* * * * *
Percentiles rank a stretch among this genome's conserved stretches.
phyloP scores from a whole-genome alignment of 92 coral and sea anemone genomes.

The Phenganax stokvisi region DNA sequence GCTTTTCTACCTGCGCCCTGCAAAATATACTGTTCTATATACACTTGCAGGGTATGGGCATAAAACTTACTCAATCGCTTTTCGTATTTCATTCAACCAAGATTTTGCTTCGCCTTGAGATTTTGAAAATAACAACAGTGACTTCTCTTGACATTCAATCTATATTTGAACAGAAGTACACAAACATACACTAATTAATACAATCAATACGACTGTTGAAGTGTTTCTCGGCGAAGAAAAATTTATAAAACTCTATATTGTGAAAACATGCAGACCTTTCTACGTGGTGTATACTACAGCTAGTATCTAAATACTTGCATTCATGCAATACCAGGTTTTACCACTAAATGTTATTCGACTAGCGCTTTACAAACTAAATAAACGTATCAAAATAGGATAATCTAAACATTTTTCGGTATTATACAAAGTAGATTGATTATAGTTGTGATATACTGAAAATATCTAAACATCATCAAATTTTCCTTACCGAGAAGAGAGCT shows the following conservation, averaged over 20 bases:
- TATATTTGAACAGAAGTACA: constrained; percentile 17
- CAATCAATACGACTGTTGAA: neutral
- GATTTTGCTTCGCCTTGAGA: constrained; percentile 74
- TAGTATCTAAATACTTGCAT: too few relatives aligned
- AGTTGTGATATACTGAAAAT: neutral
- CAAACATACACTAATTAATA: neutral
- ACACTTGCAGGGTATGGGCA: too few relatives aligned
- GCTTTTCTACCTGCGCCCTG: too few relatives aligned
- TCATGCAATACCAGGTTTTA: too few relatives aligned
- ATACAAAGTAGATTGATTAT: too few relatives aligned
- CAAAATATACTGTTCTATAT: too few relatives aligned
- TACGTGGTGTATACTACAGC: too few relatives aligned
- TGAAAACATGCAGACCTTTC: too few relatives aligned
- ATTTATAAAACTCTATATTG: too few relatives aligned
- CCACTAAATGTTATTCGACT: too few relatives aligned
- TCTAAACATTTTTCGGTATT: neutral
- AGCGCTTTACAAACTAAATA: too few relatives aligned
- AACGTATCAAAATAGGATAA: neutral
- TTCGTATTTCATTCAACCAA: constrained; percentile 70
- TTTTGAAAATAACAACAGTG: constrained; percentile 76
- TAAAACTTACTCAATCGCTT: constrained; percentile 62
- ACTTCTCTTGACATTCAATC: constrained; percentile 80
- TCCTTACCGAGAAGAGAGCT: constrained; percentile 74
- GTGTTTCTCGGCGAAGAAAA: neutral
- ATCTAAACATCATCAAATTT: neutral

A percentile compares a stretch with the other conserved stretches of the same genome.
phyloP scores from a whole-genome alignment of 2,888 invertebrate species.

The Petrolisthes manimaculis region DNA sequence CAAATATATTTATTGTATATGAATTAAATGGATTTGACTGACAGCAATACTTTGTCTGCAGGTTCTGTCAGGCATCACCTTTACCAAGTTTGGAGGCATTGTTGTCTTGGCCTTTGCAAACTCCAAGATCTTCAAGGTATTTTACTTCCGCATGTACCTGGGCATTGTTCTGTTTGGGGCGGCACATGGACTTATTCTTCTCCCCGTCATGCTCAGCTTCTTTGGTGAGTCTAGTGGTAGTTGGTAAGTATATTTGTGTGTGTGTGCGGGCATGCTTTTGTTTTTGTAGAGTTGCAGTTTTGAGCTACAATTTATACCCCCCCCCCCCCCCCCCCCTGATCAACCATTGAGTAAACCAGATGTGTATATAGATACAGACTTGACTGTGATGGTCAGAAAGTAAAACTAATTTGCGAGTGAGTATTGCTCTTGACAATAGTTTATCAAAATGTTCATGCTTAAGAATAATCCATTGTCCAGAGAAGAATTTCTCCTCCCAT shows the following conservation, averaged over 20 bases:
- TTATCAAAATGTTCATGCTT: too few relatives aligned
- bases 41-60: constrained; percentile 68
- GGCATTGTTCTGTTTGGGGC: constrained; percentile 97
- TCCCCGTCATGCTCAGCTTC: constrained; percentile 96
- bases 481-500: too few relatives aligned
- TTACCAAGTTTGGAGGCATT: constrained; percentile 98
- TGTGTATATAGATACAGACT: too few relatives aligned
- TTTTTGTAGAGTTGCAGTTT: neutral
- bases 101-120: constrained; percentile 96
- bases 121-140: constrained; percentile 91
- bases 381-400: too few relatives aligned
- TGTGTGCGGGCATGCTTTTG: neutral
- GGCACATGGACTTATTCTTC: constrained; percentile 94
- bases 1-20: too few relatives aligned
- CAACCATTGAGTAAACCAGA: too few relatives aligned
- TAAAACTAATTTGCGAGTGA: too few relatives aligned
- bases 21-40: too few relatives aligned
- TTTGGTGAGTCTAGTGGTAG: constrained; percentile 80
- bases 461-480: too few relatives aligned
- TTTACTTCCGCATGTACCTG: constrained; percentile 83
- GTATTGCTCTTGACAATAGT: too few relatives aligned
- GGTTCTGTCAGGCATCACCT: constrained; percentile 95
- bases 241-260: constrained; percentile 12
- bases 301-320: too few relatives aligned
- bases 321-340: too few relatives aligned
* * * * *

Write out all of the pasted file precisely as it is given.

Percentiles rank a stretch among this genome's conserved stretches.
phyloP scores from a whole-genome alignment of 92 coral and sea anemone genomes.

The Phenganax stokvisi region DNA sequence GCTTTTCTACCTGCGCCCTGCAAAATATACTGTTCTATATACACTTGCAGGGTATGGGCATAAAACTTACTCAATCGCTTTTCGTATTTCATTCAACCAAGATTTTGCTTCGCCTTGAGATTTTGAAAATAACAACAGTGACTTCTCTTGACATTCAATCTATATTTGAACAGAAGTACACAAACATACACTAATTAATACAATCAATACGACTGTTGAAGTGTTTCTCGGCGAAGAAAAATTTATAAAACTCTATATTGTGAAAACATGCAGACCTTTCTACGTGGTGTATACTACAGCTAGTATCTAAATACTTGCATTCATGCAATACCAGGTTTTACCACTAAATGTTATTCGACTAGCGCTTTACAAACTAAATAAACGTATCAAAATAGGATAATCTAAACATTTTTCGGTATTATACAAAGTAGATTGATTATAGTTGTGATATACTGAAAATATCTAAACATCATCAAATTTTCCTTACCGAGAAGAGAGCT shows the following conservation, averaged over 20 bases:
- TATATTTGAACAGAAGTACA: constrained; percentile 17
- CAATCAATACGACTGTTGAA: neutral
- GATTTTGCTTCGCCTTGAGA: constrained; percentile 74
- TAGTATCTAAATACTTGCAT: too few relatives aligned
- AGTTGTGATATACTGAAAAT: neutral
- CAAACATACACTAATTAATA: neutral
- ACACTTGCAGGGTATGGGCA: too few relatives aligned
- GCTTTTCTACCTGCGCCCTG: too few relatives aligned
- TCATGCAATACCAGGTTTTA: too few relatives aligned
- ATACAAAGTAGATTGATTAT: too few relatives aligned
- CAAAATATACTGTTCTATAT: too few relatives aligned
- TACGTGGTGTATACTACAGC: too few relatives aligned
- TGAAAACATGCAGACCTTTC: too few relatives aligned
- ATTTATAAAACTCTATATTG: too few relatives aligned
- CCACTAAATGTTATTCGACT: too few relatives aligned
- TCTAAACATTTTTCGGTATT: neutral
- AGCGCTTTACAAACTAAATA: too few relatives aligned
- AACGTATCAAAATAGGATAA: neutral
- TTCGTATTTCATTCAACCAA: constrained; percentile 70
- TTTTGAAAATAACAACAGTG: constrained; percentile 76
- TAAAACTTACTCAATCGCTT: constrained; percentile 62
- ACTTCTCTTGACATTCAATC: constrained; percentile 80
- TCCTTACCGAGAAGAGAGCT: constrained; percentile 74
- GTGTTTCTCGGCGAAGAAAA: neutral
- ATCTAAACATCATCAAATTT: neutral

A percentile compares a stretch with the other conserved stretches of the same genome.
phyloP scores from a whole-genome alignment of 2,888 invertebrate species.

The Petrolisthes manimaculis region DNA sequence CAAATATATTTATTGTATATGAATTAAATGGATTTGACTGACAGCAATACTTTGTCTGCAGGTTCTGTCAGGCATCACCTTTACCAAGTTTGGAGGCATTGTTGTCTTGGCCTTTGCAAACTCCAAGATCTTCAAGGTATTTTACTTCCGCATGTACCTGGGCATTGTTCTGTTTGGGGCGGCACATGGACTTATTCTTCTCCCCGTCATGCTCAGCTTCTTTGGTGAGTCTAGTGGTAGTTGGTAAGTATATTTGTGTGTGTGTGCGGGCATGCTTTTGTTTTTGTAGAGTTGCAGTTTTGAGCTACAATTTATACCCCCCCCCCCCCCCCCCCCTGATCAACCATTGAGTAAACCAGATGTGTATATAGATACAGACTTGACTGTGATGGTCAGAAAGTAAAACTAATTTGCGAGTGAGTATTGCTCTTGACAATAGTTTATCAAAATGTTCATGCTTAAGAATAATCCATTGTCCAGAGAAGAATTTCTCCTCCCAT shows the following conservation, averaged over 20 bases:
- TTATCAAAATGTTCATGCTT: too few relatives aligned
- bases 41-60: constrained; percentile 68
- GGCATTGTTCTGTTTGGGGC: constrained; percentile 97
- TCCCCGTCATGCTCAGCTTC: constrained; percentile 96
- bases 481-500: too few relatives aligned
- TTACCAAGTTTGGAGGCATT: constrained; percentile 98
- TGTGTATATAGATACAGACT: too few relatives aligned
- TTTTTGTAGAGTTGCAGTTT: neutral
- bases 101-120: constrained; percentile 96
- bases 121-140: constrained; percentile 91
- bases 381-400: too few relatives aligned
- TGTGTGCGGGCATGCTTTTG: neutral
- GGCACATGGACTTATTCTTC: constrained; percentile 94
- bases 1-20: too few relatives aligned
- CAACCATTGAGTAAACCAGA: too few relatives aligned
- TAAAACTAATTTGCGAGTGA: too few relatives aligned
- bases 21-40: too few relatives aligned
- TTTGGTGAGTCTAGTGGTAG: constrained; percentile 80
- bases 461-480: too few relatives aligned
- TTTACTTCCGCATGTACCTG: constrained; percentile 83
- GTATTGCTCTTGACAATAGT: too few relatives aligned
- GGTTCTGTCAGGCATCACCT: constrained; percentile 95
- bases 241-260: constrained; percentile 12
- bases 301-320: too few relatives aligned
- bases 321-340: too few relatives aligned